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Traveling to Milan, Italy - Duomo di Milano

Milan is a beautiful city in Northern Italy that is full of life and culture. Most people will only come for the day and leave the next. If you are planning on adding Milan to your Italy trip, we would recommend to plan at least 2 to 3 days to take in most of what Milan has to offer.


Milan Dome

Known to the locals as Duomo di Milano, the Milan Cathedral took nearly six centuries to complete. Construction began in 1386 and the final details were completed in 1965. It is technically the largest church in the Italian Republic (St Peter's Basilica is in the State of Vatican City, a sovereign state.

Outside image of the Duomo di Milano or Milan Domo Catholic Church

The roof is open to tourists (for a fee) you have the option to climb the stairs for a lower price or there is an elevator that will take you all the way to the top. The view offers a unique view of Milan from the sky and you can truly see the intricate details in the statues at the top of each pillar.



Inside the Duomo there are a lot of treasures to discover. And warning, in Italy and in the historical Catholic culture, it is not uncommon to see crypts from Saints or Archbishops. Under the alter the Saint San Carlo Borromeo is in a glass coffin. His face is covered by a golden mask.


When you first enter the Duomo, you are greeted by a very famous statue of the Saint Bartholomew Flayed (1562), by Marco d'Agrate, the saint shows his flayed skin thrown over his shoulders like a stole.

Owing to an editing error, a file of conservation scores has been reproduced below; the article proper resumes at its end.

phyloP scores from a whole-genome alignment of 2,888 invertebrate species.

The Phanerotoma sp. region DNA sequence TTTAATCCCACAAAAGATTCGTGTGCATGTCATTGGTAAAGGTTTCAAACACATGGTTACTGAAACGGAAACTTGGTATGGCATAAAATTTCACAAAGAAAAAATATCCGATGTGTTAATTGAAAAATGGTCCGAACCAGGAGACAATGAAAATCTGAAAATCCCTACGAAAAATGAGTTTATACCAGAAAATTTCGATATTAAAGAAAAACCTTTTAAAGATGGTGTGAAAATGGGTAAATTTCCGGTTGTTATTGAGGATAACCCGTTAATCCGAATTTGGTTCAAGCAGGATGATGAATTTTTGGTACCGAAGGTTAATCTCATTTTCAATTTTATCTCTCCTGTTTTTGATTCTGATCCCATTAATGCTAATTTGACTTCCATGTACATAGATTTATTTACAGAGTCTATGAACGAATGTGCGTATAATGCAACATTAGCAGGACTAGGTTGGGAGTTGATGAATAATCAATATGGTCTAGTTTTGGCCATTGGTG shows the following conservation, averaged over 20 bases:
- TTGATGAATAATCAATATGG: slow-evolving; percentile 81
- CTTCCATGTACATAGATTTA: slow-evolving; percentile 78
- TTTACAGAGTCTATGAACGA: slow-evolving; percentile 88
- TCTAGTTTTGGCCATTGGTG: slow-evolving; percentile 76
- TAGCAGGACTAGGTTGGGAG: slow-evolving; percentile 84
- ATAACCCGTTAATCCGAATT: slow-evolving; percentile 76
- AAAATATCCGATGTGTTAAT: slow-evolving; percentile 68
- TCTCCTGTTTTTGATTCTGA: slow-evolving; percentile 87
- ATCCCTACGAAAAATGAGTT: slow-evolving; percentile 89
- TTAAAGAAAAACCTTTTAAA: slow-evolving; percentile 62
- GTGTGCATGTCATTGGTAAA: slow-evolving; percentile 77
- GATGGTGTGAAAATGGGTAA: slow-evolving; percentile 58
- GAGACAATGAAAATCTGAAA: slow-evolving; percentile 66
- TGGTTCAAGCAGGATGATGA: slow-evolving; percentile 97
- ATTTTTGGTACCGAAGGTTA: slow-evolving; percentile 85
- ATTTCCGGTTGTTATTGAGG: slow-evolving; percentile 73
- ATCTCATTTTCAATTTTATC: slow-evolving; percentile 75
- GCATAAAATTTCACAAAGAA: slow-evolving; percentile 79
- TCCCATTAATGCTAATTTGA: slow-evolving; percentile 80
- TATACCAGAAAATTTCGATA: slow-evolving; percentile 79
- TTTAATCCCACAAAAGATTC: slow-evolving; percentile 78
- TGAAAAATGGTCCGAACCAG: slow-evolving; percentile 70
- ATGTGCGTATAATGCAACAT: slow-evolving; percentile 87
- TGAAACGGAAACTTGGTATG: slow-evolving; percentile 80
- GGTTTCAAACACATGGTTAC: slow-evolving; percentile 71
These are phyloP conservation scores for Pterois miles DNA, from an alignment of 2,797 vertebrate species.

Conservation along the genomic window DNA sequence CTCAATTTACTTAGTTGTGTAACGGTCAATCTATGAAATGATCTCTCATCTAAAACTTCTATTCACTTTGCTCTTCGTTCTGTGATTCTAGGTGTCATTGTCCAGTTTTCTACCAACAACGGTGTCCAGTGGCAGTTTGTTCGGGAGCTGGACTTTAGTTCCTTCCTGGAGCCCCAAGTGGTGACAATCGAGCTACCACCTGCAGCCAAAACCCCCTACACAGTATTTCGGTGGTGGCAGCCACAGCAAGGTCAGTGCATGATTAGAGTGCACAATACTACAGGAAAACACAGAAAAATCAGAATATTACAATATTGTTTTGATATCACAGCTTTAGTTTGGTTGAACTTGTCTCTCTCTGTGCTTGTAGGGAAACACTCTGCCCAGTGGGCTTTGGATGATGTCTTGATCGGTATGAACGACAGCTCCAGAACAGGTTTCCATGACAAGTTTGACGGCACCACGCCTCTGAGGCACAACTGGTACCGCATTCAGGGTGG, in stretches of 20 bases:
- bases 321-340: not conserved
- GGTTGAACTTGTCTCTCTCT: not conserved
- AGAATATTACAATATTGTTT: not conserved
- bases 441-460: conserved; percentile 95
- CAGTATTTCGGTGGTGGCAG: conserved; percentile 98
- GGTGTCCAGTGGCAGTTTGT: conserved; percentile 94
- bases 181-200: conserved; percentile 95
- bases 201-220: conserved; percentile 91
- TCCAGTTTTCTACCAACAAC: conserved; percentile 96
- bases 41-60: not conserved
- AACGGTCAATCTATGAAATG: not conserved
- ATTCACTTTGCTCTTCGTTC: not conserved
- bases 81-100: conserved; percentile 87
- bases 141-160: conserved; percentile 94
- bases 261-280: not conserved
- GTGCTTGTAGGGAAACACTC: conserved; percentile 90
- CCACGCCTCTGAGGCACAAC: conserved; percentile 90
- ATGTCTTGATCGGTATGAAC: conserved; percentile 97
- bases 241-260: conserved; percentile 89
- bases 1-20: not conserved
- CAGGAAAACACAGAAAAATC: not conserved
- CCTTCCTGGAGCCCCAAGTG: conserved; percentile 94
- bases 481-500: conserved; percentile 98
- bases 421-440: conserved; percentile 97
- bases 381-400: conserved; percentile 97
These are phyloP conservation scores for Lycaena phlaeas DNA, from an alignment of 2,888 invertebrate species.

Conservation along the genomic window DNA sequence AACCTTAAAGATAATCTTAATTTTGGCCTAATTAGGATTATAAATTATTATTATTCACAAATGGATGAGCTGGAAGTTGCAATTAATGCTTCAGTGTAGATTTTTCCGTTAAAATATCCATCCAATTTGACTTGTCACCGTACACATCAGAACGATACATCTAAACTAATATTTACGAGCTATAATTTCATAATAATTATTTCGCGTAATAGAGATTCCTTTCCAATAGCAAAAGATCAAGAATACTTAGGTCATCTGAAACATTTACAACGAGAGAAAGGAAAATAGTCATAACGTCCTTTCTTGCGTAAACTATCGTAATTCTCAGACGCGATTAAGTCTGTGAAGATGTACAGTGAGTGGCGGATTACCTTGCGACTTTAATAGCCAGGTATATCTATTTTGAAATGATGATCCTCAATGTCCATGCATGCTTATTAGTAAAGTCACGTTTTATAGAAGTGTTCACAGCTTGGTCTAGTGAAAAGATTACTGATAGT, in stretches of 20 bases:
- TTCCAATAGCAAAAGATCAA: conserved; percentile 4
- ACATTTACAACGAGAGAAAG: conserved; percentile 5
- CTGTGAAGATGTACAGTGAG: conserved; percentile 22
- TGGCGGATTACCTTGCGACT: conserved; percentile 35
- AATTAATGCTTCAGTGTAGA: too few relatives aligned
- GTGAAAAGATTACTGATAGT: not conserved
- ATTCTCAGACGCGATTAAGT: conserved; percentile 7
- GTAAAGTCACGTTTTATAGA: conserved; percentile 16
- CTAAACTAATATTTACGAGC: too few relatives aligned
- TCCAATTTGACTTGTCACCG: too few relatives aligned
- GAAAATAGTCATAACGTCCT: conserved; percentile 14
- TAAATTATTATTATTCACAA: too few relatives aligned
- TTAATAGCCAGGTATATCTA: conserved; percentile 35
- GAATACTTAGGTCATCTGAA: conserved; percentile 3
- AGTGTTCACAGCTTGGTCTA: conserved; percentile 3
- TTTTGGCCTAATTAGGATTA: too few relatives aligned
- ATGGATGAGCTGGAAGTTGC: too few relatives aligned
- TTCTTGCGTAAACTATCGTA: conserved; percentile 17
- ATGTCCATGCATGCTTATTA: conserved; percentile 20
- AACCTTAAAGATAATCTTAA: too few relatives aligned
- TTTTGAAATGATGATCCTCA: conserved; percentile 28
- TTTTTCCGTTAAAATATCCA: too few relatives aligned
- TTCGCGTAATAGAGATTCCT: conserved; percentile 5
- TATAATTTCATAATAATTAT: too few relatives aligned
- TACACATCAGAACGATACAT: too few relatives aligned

Full length image of the statue of the Saint Bartholomew Flayed.

Another very notable and important aspect of this church is above the main alter you'll see a small red light. This marks the spot where one of the nails from the Crucifixion of Christ has been placed. The Holy Nail is retrieved and exposed to the public every year during a celebration known as the Rite of the Nivola.

One very interesting and often missed aspect of the Duomo is the "transalpine time" line in the back of the church. Here the meridian line is laid and there is a very small hole on the back side of the building. As the beam of light crosses the brass line, it indicates solar noon. The line was examined in 1976 by the architects of the Duomo and astronomers from Brera. The accuracy of the line still enables the fixing of solar noon to within 2 seconds.

There are a lot of other really unique treasures within the Duomo to discover, we do recommend to use a tour group to truly learn about everything this beautiful structure has to offer.


We used and recommend Viator - Here is the tour we took


If you have additional questions about this tour or touring Milan please feel free to email or message us. We do offer custom built trips with tours to Italy and other major countries. If you need help planning your next vacation, give us a call or email us.

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